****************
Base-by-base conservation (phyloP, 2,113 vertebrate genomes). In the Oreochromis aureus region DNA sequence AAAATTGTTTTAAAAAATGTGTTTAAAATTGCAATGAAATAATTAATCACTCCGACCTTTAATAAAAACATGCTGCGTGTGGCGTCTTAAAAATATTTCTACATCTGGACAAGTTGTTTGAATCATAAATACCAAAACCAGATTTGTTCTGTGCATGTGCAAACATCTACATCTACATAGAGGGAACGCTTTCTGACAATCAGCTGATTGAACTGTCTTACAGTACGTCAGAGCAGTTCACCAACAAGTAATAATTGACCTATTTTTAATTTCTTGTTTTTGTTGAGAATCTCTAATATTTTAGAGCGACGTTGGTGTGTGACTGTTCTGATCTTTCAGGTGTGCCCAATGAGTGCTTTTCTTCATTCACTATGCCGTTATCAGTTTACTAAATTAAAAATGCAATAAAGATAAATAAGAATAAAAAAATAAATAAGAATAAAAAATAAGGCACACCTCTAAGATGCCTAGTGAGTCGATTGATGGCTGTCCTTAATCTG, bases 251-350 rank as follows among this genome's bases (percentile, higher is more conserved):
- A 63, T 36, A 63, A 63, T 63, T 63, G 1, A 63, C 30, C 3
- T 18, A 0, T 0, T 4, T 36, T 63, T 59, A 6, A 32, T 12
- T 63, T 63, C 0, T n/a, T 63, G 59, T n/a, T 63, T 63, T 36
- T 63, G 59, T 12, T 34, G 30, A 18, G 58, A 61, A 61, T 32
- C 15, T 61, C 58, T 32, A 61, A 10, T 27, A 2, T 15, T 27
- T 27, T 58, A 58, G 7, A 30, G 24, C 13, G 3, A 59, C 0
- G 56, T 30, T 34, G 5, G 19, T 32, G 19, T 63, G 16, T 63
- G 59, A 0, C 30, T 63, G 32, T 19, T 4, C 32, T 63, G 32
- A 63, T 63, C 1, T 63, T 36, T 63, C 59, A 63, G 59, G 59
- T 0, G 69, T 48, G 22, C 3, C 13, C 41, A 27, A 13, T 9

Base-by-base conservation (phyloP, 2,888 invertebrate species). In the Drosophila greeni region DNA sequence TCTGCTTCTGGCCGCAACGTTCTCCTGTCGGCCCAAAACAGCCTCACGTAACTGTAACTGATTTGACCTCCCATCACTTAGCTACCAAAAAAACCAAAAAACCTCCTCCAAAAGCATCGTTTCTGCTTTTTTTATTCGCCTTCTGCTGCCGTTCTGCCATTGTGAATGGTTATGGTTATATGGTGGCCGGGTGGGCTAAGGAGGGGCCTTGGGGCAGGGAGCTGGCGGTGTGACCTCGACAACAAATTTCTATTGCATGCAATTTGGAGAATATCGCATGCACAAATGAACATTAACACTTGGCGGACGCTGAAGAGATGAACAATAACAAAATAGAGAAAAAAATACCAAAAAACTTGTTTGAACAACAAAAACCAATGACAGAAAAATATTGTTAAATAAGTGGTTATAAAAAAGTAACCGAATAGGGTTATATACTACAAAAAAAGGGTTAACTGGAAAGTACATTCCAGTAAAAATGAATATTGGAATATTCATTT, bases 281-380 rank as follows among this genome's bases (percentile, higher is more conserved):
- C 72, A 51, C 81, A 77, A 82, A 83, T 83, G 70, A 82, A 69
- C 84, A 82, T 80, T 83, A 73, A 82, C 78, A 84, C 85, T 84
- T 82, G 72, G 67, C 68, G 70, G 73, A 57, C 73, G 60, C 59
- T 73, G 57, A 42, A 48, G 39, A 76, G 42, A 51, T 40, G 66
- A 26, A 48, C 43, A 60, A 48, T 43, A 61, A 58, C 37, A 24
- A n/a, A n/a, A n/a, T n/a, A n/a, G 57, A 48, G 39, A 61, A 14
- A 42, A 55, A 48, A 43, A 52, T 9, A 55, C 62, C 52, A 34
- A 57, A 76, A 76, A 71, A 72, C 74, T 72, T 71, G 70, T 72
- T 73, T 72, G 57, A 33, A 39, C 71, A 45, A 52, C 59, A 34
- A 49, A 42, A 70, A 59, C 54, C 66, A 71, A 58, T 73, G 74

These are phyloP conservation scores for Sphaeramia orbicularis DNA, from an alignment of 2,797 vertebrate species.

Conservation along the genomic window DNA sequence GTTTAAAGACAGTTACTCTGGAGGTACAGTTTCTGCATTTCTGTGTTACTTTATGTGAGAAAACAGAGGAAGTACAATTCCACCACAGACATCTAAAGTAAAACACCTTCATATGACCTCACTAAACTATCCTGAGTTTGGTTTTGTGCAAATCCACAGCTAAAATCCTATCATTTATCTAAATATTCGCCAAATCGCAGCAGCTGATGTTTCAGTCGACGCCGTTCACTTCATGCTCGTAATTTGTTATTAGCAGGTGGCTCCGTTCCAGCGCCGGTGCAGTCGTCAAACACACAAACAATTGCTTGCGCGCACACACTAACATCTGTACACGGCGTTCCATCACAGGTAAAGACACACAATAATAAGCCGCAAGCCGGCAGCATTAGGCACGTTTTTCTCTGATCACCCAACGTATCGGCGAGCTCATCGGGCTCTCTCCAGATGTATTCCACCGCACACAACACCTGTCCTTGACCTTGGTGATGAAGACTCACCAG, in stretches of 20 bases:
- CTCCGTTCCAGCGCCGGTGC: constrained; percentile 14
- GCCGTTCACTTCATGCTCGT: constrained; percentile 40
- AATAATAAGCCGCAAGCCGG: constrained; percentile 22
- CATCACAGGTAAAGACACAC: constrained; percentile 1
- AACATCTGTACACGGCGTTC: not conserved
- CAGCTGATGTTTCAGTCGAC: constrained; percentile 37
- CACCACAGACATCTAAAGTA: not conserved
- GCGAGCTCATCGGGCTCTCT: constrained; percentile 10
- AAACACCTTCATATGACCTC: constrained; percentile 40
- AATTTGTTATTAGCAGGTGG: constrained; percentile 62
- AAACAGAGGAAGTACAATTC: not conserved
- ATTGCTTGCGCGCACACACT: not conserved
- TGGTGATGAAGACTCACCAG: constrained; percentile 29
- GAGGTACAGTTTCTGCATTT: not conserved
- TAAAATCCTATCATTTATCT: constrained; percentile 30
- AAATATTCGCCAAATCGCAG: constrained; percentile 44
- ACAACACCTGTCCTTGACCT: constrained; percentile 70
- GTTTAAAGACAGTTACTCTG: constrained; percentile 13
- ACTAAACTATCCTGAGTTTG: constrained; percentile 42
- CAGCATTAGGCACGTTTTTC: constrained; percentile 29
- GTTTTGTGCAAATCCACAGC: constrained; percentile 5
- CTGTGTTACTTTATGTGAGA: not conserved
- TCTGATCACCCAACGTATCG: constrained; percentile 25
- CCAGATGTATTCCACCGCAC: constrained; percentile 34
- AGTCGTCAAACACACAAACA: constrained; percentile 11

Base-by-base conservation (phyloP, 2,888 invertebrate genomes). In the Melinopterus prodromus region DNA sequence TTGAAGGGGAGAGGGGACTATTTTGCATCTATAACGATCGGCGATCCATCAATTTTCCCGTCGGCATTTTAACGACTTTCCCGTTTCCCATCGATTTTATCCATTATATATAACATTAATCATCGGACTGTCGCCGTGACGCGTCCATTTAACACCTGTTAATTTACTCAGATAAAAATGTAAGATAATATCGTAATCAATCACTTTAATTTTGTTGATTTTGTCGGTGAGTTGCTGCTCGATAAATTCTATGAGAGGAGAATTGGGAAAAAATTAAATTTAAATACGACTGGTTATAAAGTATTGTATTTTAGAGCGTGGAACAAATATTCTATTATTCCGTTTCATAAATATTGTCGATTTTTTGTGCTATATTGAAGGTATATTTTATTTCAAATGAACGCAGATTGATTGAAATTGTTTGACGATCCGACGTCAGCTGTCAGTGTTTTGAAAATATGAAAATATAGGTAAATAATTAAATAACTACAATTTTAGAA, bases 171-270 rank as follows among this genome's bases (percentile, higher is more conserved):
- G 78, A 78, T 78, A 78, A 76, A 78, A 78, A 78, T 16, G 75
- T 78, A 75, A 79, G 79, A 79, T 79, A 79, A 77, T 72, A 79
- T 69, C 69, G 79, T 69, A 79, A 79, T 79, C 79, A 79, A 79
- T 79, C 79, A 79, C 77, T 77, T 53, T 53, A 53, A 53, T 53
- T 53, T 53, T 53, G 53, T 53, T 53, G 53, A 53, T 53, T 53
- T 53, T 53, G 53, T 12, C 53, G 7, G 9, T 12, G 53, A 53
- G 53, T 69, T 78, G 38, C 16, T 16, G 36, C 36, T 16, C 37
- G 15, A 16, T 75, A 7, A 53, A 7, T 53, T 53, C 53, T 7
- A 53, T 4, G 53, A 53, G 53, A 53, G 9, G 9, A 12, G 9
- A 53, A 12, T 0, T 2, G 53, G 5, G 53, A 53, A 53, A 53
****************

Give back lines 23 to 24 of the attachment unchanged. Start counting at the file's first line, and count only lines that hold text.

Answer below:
These are phyloP conservation scores for Sphaeramia orbicularis DNA, from an alignment of 2,797 vertebrate species.

Conservation along the genomic window DNA sequence GTTTAAAGACAGTTACTCTGGAGGTACAGTTTCTGCATTTCTGTGTTACTTTATGTGAGAAAACAGAGGAAGTACAATTCCACCACAGACATCTAAAGTAAAACACCTTCATATGACCTCACTAAACTATCCTGAGTTTGGTTTTGTGCAAATCCACAGCTAAAATCCTATCATTTATCTAAATATTCGCCAAATCGCAGCAGCTGATGTTTCAGTCGACGCCGTTCACTTCATGCTCGTAATTTGTTATTAGCAGGTGGCTCCGTTCCAGCGCCGGTGCAGTCGTCAAACACACAAACAATTGCTTGCGCGCACACACTAACATCTGTACACGGCGTTCCATCACAGGTAAAGACACACAATAATAAGCCGCAAGCCGGCAGCATTAGGCACGTTTTTCTCTGATCACCCAACGTATCGGCGAGCTCATCGGGCTCTCTCCAGATGTATTCCACCGCACACAACACCTGTCCTTGACCTTGGTGATGAAGACTCACCAG, in stretches of 20 bases: